Confession, I really didn't get on with Emezi's Freshwater and ended up DNFing it, but I was really intrigued by the sound of their new novel, even if a little trepidatious. ⁠⁠Then I saw a fellow Bookstagrammer say they were already certain it would be in their top 10 books of the year which was all the convincing I needed to pick it up, and I'm glad I did. WOW. This is a beautiful, heartbreaking and important book. ⁠⁠Vivek Oji's body is found on the porch of their family house, breaking the hea Confession, I really didn't get on with Emezi's Freshwater and ended up DNFing it, but I was really intrigued by the sound of their new novel, even if a little trepidatious. ⁠⁠Then I saw a fellow Bookstagrammer say they were already certain it would be in their top 10 books of the year which was all the convincing I needed to pick it up, and I'm glad I did. WOW. This is a beautiful, heartbreaking and important book. ⁠⁠Vivek Oji's body is found on the porch of their family house, breaking the hearts of their mother and father - but did they really know their child? ⁠⁠Born at the moment their grandmother died and marked with the same scar, Vivek is assigned male, but in adolescence begins experiencing blackout dissociations, where they feel the spirit of another person.⁠⁠Told in alternate third- or first-person chapters from different perspectives, we gradually learn about the gentle and mysterious Vivek and those who loved them, including their closest friends and their cousin, Osita. ⁠⁠Through beautiful heartfelt prose, Emezi highlights the plight of LGBT persons in Nigeria, which does not allow or recognise LGBT rights and where the punishment for same-sex activity is often imprisonment or death by stoning. Nonetheless, they emphasise that both gender and sexuality are fluid, and that love is love. ⁠⁠As I read through the weaving mystery and got closer to the end, even though the eventual conclusion is inevitable, I could feel my heart hurting and my eyes welling up. ⁠Be warned this is not an easy read in terms of homophobia, transphobia and violence (and the sex scenes are pretty graphic so this probably isn’t one for YAs). ⁠.This is a stunning read, which will no doubt cement Emezi as an author to watch out for. ⁠
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  • Booksxnaps
    January 1, 1970
    Death of Vivek Oji - Akwaeke Emezi Thank you @netgalley for this advance copy! ___First of all, by default we readers tend to compare books written by the same author. I enjoyed freshwater more than I did Pet and that got me really excited to read this. This was going to be the tie breaker. ____Set in Owerri,Nigeria, this book explores the life Vivek Oji who was born to a Nigerian father and an Indian mother on the day his grandmother died. Culturally, that’s a bad omen and given the title, you Death of Vivek Oji - Akwaeke Emezi Thank you @netgalley for this advance copy! ___First of all, by default we readers tend to compare books written by the same author. I enjoyed freshwater more than I did Pet and that got me really excited to read this. This was going to be the tie breaker. ____Set in Owerri,Nigeria, this book explores the life Vivek Oji who was born to a Nigerian father and an Indian mother on the day his grandmother died. Culturally, that’s a bad omen and given the title, you already know Vivek dies and you almost feel like the mystery is gone but the story is just getting started! I thought it was very interesting to start the story with the protagonist dead. You know he dies but you’re left with questions like how did he die, why did he die? IMO, This was a smart move by Akwaeke because these questions got me very curious. I didn’t fully get into this until I was about 30/40 in. Although I wasn’t particularly impressed with the dialogue in the book, I still found it really enjoyable. ___The story is told from the POV of different characters mainly Vivek and his cousin Osita. Although this felt like a plot driven book, you get a real sense of who the characters are and what they’re capable of . Excellent character development by Akwaeke! ___Themes here were love, grief, family, friendships, sexuality, homophobia, transphobia, and gender identity.___ This story will evoke all sort of emotions in you and knowing he dies from the first chapter does not make it any easier. Your heart will be broken into tiny pieces at the end of this book. I definitely recommend this to anyone who loves reading books set in Nigeria and what it’s like to live in a very homophobic and transphobic society. I was oscillating between 3.5 and 4 stars tbh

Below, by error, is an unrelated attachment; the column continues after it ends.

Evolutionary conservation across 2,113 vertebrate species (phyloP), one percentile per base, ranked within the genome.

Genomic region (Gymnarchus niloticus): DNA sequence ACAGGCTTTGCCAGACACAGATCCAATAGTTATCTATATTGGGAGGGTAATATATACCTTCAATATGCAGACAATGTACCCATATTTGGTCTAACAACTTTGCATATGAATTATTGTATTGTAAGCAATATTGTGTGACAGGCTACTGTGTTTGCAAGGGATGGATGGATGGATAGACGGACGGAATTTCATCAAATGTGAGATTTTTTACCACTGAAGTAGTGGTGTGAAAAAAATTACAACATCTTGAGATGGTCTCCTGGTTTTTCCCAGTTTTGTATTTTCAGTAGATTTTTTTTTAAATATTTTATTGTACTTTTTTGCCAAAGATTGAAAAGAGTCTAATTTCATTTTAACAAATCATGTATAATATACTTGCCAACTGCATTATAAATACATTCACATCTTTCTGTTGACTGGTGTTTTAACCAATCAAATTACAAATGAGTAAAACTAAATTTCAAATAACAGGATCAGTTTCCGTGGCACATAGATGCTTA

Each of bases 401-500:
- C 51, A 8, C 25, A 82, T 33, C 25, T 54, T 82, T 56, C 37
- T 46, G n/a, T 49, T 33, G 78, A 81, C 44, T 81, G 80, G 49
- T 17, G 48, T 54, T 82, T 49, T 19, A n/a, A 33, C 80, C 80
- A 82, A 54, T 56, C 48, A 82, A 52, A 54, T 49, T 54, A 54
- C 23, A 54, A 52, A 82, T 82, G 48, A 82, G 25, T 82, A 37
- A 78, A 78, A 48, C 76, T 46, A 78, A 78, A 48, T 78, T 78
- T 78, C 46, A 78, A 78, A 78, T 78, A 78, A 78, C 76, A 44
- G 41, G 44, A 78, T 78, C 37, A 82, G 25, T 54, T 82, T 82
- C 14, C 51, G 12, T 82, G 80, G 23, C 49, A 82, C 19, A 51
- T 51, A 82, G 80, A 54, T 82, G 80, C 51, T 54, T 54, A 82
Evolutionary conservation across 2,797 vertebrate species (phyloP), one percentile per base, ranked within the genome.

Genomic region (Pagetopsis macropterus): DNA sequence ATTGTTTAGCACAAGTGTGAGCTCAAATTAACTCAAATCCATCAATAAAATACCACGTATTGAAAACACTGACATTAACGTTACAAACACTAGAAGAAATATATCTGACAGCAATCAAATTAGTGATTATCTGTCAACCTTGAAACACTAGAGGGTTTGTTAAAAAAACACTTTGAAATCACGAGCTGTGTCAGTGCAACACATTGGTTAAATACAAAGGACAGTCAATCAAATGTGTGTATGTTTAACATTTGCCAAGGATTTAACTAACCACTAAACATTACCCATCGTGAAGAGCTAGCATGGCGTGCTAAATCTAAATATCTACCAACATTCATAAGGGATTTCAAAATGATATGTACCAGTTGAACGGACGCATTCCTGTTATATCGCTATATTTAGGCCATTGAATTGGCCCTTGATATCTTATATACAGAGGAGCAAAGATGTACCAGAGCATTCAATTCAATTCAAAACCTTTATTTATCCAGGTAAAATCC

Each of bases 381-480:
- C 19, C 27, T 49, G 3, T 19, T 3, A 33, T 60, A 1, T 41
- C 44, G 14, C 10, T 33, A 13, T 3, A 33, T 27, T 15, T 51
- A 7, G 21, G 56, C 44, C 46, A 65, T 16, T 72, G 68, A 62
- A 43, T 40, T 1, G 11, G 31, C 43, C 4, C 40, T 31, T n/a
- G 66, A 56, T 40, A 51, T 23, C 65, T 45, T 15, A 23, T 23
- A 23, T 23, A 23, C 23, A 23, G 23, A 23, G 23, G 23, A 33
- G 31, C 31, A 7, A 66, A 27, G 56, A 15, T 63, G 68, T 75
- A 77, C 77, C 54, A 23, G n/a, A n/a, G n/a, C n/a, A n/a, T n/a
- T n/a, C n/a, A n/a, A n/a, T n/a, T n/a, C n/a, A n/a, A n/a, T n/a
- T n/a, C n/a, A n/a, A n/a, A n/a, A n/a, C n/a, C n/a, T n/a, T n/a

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  • Siobhan
    January 1, 1970
    The Death of Vivek Oji is a powerful novel about how the child parents think they know might not be the child they really have, focusing on the childhood, adolescence, and death of Vivek Oji. In Nigeria, a mother finds her only child dead on her doorstep, wrapped in material, and desperately wants to know what happened to them. Mixed in with this story of that of Vivek's upbringing, showing how finding who you truly are may mean keeping secrets from your family, and that love, gender, and sexual The Death of Vivek Oji is a powerful novel about how the child parents think they know might not be the child they really have, focusing on the childhood, adolescence, and death of Vivek Oji. In Nigeria, a mother finds her only child dead on her doorstep, wrapped in material, and desperately wants to know what happened to them. Mixed in with this story of that of Vivek's upbringing, showing how finding who you truly are may mean keeping secrets from your family, and that love, gender, and sexuality aren't always simple.Having read and enjoyed both of their previous novels, Freshwater and Pet, I knew I needed to read Emezi's new book, and it didn't disappoint, being a story of identity, personal relationships, and how people's lives were affected by one person. The exploration of identity and secrets is combined with elements of social commentary, around what is spoken and unspoken and how people find community, but the main focus is on Vivek, and on the impact that someone's life and death can have. This is important, as despite the title the book doesn't have a huge amount of Vivek's point of view, but instead uses others' perspectives to get across the different ways of seeing people and the complexity of self in relation to other people.This is a gripping novel that told an entrancing story, and though the title is about death, the book is also about life, about living as yourself, finding people to be around, and the complexity of emotion.